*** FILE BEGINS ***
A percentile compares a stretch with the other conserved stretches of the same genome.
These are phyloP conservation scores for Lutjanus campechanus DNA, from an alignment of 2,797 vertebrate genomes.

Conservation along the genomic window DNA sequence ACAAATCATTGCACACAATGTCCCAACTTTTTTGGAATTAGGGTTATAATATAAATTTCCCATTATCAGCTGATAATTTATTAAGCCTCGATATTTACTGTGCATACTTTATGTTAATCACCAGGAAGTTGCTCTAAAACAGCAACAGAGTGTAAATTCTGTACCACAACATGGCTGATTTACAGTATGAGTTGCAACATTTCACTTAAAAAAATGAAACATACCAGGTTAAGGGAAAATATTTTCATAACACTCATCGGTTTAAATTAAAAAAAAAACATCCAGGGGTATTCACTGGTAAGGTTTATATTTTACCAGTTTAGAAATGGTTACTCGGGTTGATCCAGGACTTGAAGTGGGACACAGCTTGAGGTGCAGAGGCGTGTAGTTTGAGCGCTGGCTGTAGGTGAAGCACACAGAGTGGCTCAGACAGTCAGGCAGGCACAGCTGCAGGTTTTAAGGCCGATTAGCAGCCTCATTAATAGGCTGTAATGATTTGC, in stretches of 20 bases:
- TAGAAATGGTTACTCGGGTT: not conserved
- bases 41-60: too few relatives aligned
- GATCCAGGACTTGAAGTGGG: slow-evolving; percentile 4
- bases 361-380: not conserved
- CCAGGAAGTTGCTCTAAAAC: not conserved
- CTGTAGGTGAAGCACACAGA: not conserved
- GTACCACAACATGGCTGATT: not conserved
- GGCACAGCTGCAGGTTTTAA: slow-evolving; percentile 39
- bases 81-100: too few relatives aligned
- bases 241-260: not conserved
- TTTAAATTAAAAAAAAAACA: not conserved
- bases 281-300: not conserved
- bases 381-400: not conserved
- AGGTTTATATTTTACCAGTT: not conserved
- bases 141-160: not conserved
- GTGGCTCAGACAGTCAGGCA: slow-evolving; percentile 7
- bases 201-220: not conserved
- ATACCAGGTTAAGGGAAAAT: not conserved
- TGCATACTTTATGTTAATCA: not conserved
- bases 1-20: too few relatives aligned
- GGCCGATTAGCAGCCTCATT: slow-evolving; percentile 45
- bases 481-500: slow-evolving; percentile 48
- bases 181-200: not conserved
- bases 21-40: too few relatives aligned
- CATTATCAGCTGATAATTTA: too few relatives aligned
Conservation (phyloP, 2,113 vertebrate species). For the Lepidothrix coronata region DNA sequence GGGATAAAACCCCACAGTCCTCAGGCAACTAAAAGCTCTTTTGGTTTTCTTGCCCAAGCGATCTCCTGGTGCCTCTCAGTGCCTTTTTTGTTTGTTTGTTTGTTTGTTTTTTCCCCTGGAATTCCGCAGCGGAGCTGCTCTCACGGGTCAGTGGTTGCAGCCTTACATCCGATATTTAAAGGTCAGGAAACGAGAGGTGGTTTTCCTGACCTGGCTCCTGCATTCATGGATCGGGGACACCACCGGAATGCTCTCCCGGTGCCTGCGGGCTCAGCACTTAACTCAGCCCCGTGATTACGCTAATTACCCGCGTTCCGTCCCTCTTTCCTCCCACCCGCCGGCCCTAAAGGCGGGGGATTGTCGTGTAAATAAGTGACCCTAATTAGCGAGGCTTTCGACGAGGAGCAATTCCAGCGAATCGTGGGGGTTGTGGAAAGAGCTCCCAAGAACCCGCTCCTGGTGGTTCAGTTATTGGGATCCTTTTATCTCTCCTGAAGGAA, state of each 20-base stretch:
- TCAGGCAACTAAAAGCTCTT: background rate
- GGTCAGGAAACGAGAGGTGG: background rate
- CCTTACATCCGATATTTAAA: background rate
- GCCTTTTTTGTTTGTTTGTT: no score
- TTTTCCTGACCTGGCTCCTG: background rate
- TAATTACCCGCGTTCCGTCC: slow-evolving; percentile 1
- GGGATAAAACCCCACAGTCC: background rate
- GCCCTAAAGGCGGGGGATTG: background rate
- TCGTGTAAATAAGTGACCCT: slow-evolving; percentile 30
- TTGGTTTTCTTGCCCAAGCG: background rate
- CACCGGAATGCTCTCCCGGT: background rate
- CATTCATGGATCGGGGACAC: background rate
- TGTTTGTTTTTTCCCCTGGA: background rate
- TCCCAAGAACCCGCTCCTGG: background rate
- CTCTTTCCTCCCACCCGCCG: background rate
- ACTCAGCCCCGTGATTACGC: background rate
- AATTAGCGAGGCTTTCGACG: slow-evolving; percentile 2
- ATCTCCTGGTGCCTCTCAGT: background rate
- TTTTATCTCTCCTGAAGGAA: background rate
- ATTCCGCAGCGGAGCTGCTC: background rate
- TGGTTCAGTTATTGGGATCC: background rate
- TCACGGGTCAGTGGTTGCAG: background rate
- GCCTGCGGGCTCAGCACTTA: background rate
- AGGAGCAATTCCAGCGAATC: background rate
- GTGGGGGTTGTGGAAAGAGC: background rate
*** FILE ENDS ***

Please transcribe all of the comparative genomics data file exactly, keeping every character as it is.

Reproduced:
A percentile compares a stretch with the other conserved stretches of the same genome.
These are phyloP conservation scores for Lutjanus campechanus DNA, from an alignment of 2,797 vertebrate genomes.

Conservation along the genomic window DNA sequence ACAAATCATTGCACACAATGTCCCAACTTTTTTGGAATTAGGGTTATAATATAAATTTCCCATTATCAGCTGATAATTTATTAAGCCTCGATATTTACTGTGCATACTTTATGTTAATCACCAGGAAGTTGCTCTAAAACAGCAACAGAGTGTAAATTCTGTACCACAACATGGCTGATTTACAGTATGAGTTGCAACATTTCACTTAAAAAAATGAAACATACCAGGTTAAGGGAAAATATTTTCATAACACTCATCGGTTTAAATTAAAAAAAAAACATCCAGGGGTATTCACTGGTAAGGTTTATATTTTACCAGTTTAGAAATGGTTACTCGGGTTGATCCAGGACTTGAAGTGGGACACAGCTTGAGGTGCAGAGGCGTGTAGTTTGAGCGCTGGCTGTAGGTGAAGCACACAGAGTGGCTCAGACAGTCAGGCAGGCACAGCTGCAGGTTTTAAGGCCGATTAGCAGCCTCATTAATAGGCTGTAATGATTTGC, in stretches of 20 bases:
- TAGAAATGGTTACTCGGGTT: not conserved
- bases 41-60: too few relatives aligned
- GATCCAGGACTTGAAGTGGG: slow-evolving; percentile 4
- bases 361-380: not conserved
- CCAGGAAGTTGCTCTAAAAC: not conserved
- CTGTAGGTGAAGCACACAGA: not conserved
- GTACCACAACATGGCTGATT: not conserved
- GGCACAGCTGCAGGTTTTAA: slow-evolving; percentile 39
- bases 81-100: too few relatives aligned
- bases 241-260: not conserved
- TTTAAATTAAAAAAAAAACA: not conserved
- bases 281-300: not conserved
- bases 381-400: not conserved
- AGGTTTATATTTTACCAGTT: not conserved
- bases 141-160: not conserved
- GTGGCTCAGACAGTCAGGCA: slow-evolving; percentile 7
- bases 201-220: not conserved
- ATACCAGGTTAAGGGAAAAT: not conserved
- TGCATACTTTATGTTAATCA: not conserved
- bases 1-20: too few relatives aligned
- GGCCGATTAGCAGCCTCATT: slow-evolving; percentile 45
- bases 481-500: slow-evolving; percentile 48
- bases 181-200: not conserved
- bases 21-40: too few relatives aligned
- CATTATCAGCTGATAATTTA: too few relatives aligned
Conservation (phyloP, 2,113 vertebrate species). For the Lepidothrix coronata region DNA sequence GGGATAAAACCCCACAGTCCTCAGGCAACTAAAAGCTCTTTTGGTTTTCTTGCCCAAGCGATCTCCTGGTGCCTCTCAGTGCCTTTTTTGTTTGTTTGTTTGTTTGTTTTTTCCCCTGGAATTCCGCAGCGGAGCTGCTCTCACGGGTCAGTGGTTGCAGCCTTACATCCGATATTTAAAGGTCAGGAAACGAGAGGTGGTTTTCCTGACCTGGCTCCTGCATTCATGGATCGGGGACACCACCGGAATGCTCTCCCGGTGCCTGCGGGCTCAGCACTTAACTCAGCCCCGTGATTACGCTAATTACCCGCGTTCCGTCCCTCTTTCCTCCCACCCGCCGGCCCTAAAGGCGGGGGATTGTCGTGTAAATAAGTGACCCTAATTAGCGAGGCTTTCGACGAGGAGCAATTCCAGCGAATCGTGGGGGTTGTGGAAAGAGCTCCCAAGAACCCGCTCCTGGTGGTTCAGTTATTGGGATCCTTTTATCTCTCCTGAAGGAA, state of each 20-base stretch:
- TCAGGCAACTAAAAGCTCTT: background rate
- GGTCAGGAAACGAGAGGTGG: background rate
- CCTTACATCCGATATTTAAA: background rate
- GCCTTTTTTGTTTGTTTGTT: no score
- TTTTCCTGACCTGGCTCCTG: background rate
- TAATTACCCGCGTTCCGTCC: slow-evolving; percentile 1
- GGGATAAAACCCCACAGTCC: background rate
- GCCCTAAAGGCGGGGGATTG: background rate
- TCGTGTAAATAAGTGACCCT: slow-evolving; percentile 30
- TTGGTTTTCTTGCCCAAGCG: background rate
- CACCGGAATGCTCTCCCGGT: background rate
- CATTCATGGATCGGGGACAC: background rate
- TGTTTGTTTTTTCCCCTGGA: background rate
- TCCCAAGAACCCGCTCCTGG: background rate
- CTCTTTCCTCCCACCCGCCG: background rate
- ACTCAGCCCCGTGATTACGC: background rate
- AATTAGCGAGGCTTTCGACG: slow-evolving; percentile 2
- ATCTCCTGGTGCCTCTCAGT: background rate
- TTTTATCTCTCCTGAAGGAA: background rate
- ATTCCGCAGCGGAGCTGCTC: background rate
- TGGTTCAGTTATTGGGATCC: background rate
- TCACGGGTCAGTGGTTGCAG: background rate
- GCCTGCGGGCTCAGCACTTA: background rate
- AGGAGCAATTCCAGCGAATC: background rate
- GTGGGGGTTGTGGAAAGAGC: background rate